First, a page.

Copy that: Gucci director’s show examining plagiarism even borrows name of another
Ni Ni, Liu Wen, Li Yuchun and Susie Bubble attend opening of Gucci creative director Alessandro Michele and artist Maurizio Cattelan’s thought-provoking show in Shanghai
Plagiarism in art and fashion is nothing new, but what constitutes copying and what is its value? Italian artist Maurizio Cattelan seeks to answer this question in an exhibition in Shanghai, which begins with the bold statement, “Truth#1, I copy therefore I am”.
A collaboration with the creative director of Gucci, Alessandro Michele, Cattelan’s exhibition at the Yuz Museum challenges the principles of modern art – originality, intention, expression. The cleverly curated show, featuring installations, sculptures and multimedia works by more than 30 artists, opened to a star-studded crowd on Wednesday. Attendees include model Liu Wen and celebrities such as Li Yuchun and Ni Ni.
“Copying is like a blasphemy: it could seem not respectful towards God, but at the same time is the significative recognition of [his] existence”, says Cattelan.
The exhibition borrows its title, “The Artist is Present”, from a 2010 solo show by Marina Abramovic at the Museum of Modern Art in New York.
The concept of authenticity is questioned in works such as Aleksandra Mir’s Shanghai, which is a wall of postcards bearing the name of the city but scenes from elsewhere; two pictures depicting artist Gillian Wearing’s parents seem like regular photos, but both are self-portraits of the artist donning eerily realistic silicone masks of her parents.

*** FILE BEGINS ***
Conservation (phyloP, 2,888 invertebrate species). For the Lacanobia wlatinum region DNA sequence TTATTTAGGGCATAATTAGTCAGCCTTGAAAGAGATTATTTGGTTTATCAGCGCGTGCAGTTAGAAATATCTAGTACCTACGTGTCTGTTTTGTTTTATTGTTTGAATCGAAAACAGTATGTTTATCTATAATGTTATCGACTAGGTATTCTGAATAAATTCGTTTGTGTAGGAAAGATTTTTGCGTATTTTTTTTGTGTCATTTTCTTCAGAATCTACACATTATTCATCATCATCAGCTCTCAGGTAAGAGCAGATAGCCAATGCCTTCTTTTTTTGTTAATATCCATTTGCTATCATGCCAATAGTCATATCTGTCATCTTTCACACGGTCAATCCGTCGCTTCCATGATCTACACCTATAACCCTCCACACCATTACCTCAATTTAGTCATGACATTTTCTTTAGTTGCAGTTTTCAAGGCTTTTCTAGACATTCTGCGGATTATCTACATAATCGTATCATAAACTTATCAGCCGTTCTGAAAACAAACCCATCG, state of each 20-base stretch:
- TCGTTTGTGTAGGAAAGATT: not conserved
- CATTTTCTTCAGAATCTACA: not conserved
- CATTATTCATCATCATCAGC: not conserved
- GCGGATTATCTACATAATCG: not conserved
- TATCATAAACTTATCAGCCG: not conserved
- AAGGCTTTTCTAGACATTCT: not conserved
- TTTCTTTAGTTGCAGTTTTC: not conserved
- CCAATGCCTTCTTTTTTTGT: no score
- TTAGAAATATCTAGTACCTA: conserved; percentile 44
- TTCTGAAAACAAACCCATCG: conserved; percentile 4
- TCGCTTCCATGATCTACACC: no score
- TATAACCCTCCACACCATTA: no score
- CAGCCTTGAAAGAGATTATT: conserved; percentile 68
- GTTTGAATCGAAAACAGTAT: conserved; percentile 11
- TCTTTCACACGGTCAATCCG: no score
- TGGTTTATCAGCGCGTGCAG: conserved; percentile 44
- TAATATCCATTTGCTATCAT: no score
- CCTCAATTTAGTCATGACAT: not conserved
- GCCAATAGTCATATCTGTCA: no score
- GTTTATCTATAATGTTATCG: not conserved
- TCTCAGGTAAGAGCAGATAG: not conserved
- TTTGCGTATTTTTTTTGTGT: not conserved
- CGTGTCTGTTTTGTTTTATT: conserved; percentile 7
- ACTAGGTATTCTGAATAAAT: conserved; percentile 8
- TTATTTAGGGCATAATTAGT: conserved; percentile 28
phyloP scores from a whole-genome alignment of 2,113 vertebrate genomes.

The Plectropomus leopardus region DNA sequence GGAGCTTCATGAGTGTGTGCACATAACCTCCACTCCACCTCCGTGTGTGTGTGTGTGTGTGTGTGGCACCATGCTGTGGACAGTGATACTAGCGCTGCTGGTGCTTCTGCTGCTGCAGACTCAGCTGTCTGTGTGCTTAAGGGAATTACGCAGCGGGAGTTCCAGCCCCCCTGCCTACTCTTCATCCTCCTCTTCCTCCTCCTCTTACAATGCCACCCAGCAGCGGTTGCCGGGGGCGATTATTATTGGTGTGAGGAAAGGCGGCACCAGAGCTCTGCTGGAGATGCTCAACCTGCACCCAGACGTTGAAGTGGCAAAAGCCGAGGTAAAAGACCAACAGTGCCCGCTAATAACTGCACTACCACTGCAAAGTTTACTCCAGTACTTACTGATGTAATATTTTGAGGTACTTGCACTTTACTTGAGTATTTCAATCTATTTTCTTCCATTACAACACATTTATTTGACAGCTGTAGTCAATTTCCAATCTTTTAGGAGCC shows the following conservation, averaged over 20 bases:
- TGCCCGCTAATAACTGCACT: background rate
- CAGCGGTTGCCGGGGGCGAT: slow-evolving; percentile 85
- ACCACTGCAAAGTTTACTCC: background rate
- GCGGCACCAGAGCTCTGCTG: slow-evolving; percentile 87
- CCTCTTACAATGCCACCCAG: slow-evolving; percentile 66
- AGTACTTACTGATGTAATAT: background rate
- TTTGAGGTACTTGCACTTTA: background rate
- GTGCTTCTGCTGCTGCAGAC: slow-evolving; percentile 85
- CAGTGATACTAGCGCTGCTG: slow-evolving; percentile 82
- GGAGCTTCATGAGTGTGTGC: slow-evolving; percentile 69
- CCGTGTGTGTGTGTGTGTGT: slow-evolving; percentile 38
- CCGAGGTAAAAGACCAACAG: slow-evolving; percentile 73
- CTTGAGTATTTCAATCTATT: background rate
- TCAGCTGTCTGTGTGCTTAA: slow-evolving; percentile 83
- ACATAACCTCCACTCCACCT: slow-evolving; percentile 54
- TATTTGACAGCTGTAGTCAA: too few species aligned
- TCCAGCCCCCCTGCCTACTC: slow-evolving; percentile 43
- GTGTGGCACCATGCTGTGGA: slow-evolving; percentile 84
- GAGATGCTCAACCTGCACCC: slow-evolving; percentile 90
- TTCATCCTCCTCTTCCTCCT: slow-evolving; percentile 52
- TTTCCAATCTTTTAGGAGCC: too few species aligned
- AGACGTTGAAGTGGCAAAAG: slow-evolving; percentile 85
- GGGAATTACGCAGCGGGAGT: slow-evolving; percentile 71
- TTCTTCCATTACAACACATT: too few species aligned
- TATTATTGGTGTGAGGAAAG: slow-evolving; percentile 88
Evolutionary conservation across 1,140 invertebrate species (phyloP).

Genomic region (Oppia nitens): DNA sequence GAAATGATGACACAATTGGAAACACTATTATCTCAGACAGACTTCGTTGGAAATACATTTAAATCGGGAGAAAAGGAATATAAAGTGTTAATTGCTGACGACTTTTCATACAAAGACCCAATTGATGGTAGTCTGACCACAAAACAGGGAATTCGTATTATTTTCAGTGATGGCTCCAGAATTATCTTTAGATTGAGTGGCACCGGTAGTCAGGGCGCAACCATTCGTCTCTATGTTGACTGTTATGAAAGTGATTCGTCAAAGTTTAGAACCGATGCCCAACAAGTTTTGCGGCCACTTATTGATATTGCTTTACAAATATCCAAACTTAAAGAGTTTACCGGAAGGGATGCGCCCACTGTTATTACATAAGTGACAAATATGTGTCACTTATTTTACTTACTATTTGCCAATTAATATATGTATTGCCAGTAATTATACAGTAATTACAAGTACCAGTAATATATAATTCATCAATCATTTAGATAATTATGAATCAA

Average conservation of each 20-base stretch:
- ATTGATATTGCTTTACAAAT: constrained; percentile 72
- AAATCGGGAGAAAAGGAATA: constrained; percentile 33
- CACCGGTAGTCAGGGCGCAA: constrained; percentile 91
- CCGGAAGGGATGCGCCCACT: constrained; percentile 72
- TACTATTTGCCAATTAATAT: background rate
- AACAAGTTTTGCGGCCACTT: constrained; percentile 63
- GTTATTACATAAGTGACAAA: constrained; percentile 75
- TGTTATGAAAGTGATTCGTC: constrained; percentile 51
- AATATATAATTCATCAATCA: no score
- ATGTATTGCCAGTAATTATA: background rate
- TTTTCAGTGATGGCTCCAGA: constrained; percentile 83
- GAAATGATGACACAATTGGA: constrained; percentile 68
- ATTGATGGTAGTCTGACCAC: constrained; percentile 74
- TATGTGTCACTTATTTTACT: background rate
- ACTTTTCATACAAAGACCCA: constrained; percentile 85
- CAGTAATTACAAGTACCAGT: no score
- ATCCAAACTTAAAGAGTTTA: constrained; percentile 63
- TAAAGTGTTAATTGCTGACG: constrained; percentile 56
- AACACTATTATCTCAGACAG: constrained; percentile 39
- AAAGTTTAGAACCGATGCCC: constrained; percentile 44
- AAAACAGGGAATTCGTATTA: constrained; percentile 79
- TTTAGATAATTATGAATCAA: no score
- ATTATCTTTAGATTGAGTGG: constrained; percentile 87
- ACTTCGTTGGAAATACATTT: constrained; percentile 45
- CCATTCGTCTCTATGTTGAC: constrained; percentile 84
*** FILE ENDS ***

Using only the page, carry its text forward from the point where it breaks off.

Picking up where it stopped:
Cattelan recreates his macabre sculptures on a much smaller scale; some are no bigger than a hand.
His sense of humour, often evident in his works, is apparent in his curation as well.
Wim Delvoye’s Cloaca No. 5 is a mechanical sculpture – some have called it “a monster pooping machine” – that imitates the functions of a digestive system, complete with fake excrement coming out from one end.
The most baffling work on is Danish artist group Superflex’s Power Toilets, which duplicates the bathroom used by members of the United Nations Security Council. Visitors to the exhibition were not sure if they had accidentally walked into the museum’s bathroom, and if not, where the exit was (it’s inside one of the cubicles).
Mika Rottenburg’s video work NoNoseKnows, which was mobbed at the Venice Biennale in 2015, delves into the production of cultured pearls.
“It is a collaboration between an erudite designer and a creator known for upending the norms and our imagination. So I knew it’d be good, but I never thought it would be so amazing,” said Raven Chen, founder of the contemporary fashion website Heaven Raven.
The Artist is Present, Yuz Museum, 35 Fenggu Road, Xuhui Qu, Oct 11 – Dec 16, 10am – 9pm, Closed on Mondays.